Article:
thyroid and Endo

Endometriosis and thyroid hormones

Women with PCOS, endometriosis and uterine fibroids are at higher risk of having a low thyroid function than women without. (1-6). Your thyroid gland is the main metabolic gland in your body. If your thyroid is defective, it may affect your female hormones, energy levels, and weight loss will be a challenge.

Imagine seven women next to each other. Each one of them reports that they have the exact same symptoms: heavy fatigue, difficulty losing weight, constipation, lack of motivation, cold hands and feet, and feeling ‘puffy’. These are all classic symptoms of a low functioning thyroid gland. However, did you know, each of these women can have a different thyroid defect?
The problem is; there is a strong possibility that none of them will have had a correct diagnosis.

Let me explain …
Every cell in your body has thyroid hormone receptors. Low thyroid hormone leads to elevated cholesterol, triglycerides and gall stones (7). Low thyroid hormone leads to poor digestive function. There are connections between the thyroid and other hormones, such as insulin (8,9) and progesterone (1,10), linking poor thyroid function to PCOS, endometriosis, and uterine fibroids. Low thyroid hormones can impact neurotransmitters like dopamine, influencing motivation and will-power.

The reality is that millions of women with a thyroid problem do not know they have a problem because of flaws in understanding the basics of thyroid physiology and in the way the thyroid is tested today.

Some low thyroid symptoms include:
• Fatigue
• abnormal menstrual cycles depression
• irritability
• decreased libido.
• weakness
• weight gain
• difficulty losing weight
• dry hair and skin or hair loss
• cold intolerance
• muscle cramps and frequent muscle aches
• constipation
• memory loss (11)

Problems with testing
Before you get tested, you need to understand that there are two problems with laboratory testing.
1. Broad reference ranges – Ranges are created using people who go to the doctor, not healthy ones. Therefore the reference ranges are far too broad to catch minor fluctuations in thyroid physiology.
2. Non-standardized reference range – Not only is the reference range too broad, but it varies from lab to lab, and state to state, country to country. Therefore you can have a thyroid issue in one state, but not another.

Thyroid physiology
Thyroid physiology is complicated, but I will outline the basic foundations. There is a section in your brain called the hypothalamus that releases thyrotropin releasing hormone (TRH). This tells the pituitary gland to produce thyroid stimulating hormones (TSH), which then tells the thyroid how much hormone to produce.

The thyroid gland itself puts out a number of thyroid hormones, most of it being thyroxine, otherwise known as T4. Over ninety percent of thyroid hormones produced by the thyroid gland is T4, which is considered to be a pro-hormone because it has minimal metabolic effects on the body. Triiodothyronine (T3) is the active thyroid hormone, but only seven percent is produced by the thyroid gland. The rest has to be converted from T4.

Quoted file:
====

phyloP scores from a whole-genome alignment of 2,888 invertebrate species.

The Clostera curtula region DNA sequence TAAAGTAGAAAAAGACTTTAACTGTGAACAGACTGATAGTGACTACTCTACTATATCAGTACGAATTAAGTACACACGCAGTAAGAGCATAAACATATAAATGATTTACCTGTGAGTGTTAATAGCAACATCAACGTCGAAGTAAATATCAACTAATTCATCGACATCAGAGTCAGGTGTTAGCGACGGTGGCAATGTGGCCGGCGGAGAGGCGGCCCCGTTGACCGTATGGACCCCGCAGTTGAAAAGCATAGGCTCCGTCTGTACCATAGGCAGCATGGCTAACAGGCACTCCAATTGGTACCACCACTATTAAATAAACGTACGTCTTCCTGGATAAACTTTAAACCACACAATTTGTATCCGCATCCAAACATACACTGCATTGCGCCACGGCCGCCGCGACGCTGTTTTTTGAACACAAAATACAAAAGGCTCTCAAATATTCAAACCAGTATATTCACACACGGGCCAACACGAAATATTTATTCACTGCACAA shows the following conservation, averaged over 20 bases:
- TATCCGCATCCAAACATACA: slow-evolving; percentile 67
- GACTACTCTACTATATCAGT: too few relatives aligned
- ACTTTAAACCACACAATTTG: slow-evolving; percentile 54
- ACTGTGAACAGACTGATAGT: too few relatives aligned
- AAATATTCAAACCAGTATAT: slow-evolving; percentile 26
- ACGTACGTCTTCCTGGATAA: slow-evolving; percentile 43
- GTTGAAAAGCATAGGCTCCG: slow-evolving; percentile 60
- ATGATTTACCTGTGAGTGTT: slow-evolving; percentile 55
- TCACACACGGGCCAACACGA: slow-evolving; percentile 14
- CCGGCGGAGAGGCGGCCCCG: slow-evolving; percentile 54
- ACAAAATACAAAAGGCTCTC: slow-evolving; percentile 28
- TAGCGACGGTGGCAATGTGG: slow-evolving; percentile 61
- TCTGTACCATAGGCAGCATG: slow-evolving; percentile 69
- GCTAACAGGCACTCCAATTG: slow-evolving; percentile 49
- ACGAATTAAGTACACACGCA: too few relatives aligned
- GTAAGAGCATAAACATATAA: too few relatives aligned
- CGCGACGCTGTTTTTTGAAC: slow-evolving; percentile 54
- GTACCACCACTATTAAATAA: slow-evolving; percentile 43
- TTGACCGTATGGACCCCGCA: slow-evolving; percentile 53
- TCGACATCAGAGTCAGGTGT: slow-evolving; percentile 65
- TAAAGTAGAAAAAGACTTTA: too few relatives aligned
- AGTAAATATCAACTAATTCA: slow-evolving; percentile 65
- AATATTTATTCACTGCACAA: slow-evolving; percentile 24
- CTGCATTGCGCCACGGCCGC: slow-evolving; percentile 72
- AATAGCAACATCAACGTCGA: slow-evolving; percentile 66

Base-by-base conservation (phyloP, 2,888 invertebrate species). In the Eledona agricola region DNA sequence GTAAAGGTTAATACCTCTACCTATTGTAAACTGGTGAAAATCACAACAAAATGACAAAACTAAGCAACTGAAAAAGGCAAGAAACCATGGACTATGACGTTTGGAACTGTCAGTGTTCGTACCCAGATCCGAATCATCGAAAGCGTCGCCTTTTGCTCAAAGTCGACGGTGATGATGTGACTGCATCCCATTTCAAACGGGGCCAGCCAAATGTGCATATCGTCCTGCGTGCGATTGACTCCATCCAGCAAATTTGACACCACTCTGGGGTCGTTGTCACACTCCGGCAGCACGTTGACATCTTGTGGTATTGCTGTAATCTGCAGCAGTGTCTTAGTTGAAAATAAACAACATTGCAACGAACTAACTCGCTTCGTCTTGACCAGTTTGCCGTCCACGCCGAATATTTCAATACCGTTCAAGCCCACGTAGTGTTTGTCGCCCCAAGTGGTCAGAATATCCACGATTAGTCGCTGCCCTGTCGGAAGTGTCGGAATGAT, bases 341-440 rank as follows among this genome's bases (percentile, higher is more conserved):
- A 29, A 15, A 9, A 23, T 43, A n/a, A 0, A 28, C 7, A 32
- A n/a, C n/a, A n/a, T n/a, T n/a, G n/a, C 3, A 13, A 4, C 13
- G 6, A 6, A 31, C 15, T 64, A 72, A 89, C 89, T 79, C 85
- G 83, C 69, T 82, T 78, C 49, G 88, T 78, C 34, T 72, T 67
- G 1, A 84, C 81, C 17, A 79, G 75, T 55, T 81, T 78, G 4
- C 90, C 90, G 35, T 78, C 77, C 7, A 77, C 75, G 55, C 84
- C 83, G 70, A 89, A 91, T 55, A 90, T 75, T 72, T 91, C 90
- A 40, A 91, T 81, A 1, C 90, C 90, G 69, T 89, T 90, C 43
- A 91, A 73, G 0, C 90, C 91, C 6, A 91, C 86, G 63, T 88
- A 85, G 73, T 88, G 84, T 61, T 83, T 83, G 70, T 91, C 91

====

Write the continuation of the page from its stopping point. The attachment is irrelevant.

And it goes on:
The majority of thyroid hormones produced by the thyroid are bound to a protein (thyroid binding globulin) to transport them around the rest of the body. At some point in their travels, T4 is converted to T3 in many tissues of the body, primarily the kidney and liver, and free T3 then gets into the cells to exert its metabolic effect.

Seven different women. Seven different issues. All resulting in the exact same symptoms. And most of the issues probably missed in the conventional medical system.

What to do
To be honest, I’d love to tell you what to do for each of these. But it is not as easy as that. Without proper testing and a complete assessment or updated review, it’s hard to pin down the one or two things you’ll need to do to resolve a thyroid issue.

However, you must start with the first few steps. Here they are. Take a good look at the hypothyroid symptoms listed earlier in the article. If you have many of those symptoms, you may want to contact a qualified natural health care practitioner for further assessment. Next, consider getting a good blood work thyroid panel done. A good panel includes TSH, total T4, free T4, total T3, free T3, T3 uptake and thyroid antibodies (thyroid peroxidase TPO and anti-thyroglobulin TG).

In the end, the thyroid is a very important gland when it comes to health and your hormones, as well as our ability to lose weight. When functioning well, you’re laughing. However, when your thyroid system isn’t functioning well, there are a lot of links in the chain that need to be examined.

This research was brought to you by Narelle Stegehuis MHSc, BHSc (Naturopathy), a practicing medical herbalist and naturopath specializing in restorative endocrinology for women, with over 14 years clinical experience. She is an accomplished writer, editor and technical training advisor for the media. A recipient of the Australian Naturopathic Excellence Award, Narelle adopts an integrated approach of both medical science and traditional complementary health care principles and can be contacted at, www.massattack.com.au” <http://www.massattack.com.au

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